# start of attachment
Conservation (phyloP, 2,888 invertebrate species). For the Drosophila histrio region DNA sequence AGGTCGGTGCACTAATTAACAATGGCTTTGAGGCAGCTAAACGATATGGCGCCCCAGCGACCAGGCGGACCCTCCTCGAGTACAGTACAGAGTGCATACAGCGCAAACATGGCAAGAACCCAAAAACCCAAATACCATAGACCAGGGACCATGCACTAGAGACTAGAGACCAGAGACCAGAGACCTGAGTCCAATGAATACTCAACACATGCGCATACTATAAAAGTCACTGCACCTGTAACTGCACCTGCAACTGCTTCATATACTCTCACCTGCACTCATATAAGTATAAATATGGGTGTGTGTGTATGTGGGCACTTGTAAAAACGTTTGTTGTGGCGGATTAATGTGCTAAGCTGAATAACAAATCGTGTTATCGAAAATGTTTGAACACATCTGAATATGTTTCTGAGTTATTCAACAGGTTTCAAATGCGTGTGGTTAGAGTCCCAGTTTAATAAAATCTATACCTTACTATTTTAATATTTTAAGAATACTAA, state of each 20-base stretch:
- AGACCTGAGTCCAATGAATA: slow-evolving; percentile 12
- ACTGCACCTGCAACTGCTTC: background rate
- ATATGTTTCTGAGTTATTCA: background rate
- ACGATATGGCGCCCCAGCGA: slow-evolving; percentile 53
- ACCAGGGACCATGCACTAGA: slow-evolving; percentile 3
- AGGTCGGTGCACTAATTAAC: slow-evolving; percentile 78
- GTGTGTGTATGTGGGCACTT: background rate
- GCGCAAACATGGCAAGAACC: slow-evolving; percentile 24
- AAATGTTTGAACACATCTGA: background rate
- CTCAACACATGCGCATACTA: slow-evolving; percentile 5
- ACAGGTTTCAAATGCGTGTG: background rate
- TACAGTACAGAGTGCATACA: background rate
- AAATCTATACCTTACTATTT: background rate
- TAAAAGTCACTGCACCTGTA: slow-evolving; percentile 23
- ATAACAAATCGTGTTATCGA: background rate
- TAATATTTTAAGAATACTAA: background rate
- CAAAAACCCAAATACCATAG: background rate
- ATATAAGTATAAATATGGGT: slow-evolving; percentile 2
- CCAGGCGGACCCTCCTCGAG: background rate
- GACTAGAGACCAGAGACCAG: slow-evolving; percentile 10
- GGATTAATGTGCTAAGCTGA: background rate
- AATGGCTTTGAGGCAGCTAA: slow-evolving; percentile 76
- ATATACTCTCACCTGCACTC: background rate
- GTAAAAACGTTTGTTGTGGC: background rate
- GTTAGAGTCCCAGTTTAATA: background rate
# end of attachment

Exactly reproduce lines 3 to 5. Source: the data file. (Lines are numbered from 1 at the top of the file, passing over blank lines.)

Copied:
- ACTGCACCTGCAACTGCTTC: background rate
- ATATGTTTCTGAGTTATTCA: background rate
- ACGATATGGCGCCCCAGCGA: slow-evolving; percentile 53